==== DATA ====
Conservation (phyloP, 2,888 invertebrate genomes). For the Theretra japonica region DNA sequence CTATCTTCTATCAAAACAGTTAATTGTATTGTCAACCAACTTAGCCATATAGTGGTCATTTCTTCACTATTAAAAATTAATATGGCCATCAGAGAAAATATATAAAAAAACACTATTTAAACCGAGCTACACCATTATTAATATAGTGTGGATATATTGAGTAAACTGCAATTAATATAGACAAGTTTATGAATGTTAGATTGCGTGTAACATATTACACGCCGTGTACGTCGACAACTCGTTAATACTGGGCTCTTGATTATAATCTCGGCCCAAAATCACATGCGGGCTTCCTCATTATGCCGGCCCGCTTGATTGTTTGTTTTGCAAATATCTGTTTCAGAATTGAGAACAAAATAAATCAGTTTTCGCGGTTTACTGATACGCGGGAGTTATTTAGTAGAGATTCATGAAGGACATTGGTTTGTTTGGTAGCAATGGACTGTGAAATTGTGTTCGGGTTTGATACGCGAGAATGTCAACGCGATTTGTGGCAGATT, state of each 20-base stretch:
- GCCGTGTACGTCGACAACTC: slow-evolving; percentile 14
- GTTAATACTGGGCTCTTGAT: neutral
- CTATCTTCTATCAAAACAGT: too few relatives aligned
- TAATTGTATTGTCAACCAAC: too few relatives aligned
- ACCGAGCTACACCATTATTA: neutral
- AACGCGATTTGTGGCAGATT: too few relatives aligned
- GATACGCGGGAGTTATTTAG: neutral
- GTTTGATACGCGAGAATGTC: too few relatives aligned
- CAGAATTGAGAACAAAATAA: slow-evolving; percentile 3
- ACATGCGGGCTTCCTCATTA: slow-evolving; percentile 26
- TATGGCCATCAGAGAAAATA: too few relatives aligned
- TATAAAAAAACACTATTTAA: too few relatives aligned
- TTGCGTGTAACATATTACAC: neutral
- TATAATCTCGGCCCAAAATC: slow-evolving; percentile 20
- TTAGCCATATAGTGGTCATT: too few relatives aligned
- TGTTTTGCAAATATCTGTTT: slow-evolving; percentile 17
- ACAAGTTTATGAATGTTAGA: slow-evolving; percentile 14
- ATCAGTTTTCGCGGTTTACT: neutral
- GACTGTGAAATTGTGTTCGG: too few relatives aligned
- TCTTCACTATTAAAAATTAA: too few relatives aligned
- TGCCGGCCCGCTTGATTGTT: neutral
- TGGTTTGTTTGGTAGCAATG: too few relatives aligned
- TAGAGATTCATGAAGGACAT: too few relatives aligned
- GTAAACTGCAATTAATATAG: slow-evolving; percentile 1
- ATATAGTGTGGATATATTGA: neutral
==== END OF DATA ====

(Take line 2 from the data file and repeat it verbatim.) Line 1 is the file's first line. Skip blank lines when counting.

- GCCGTGTACGTCGACAACTC: slow-evolving; percentile 14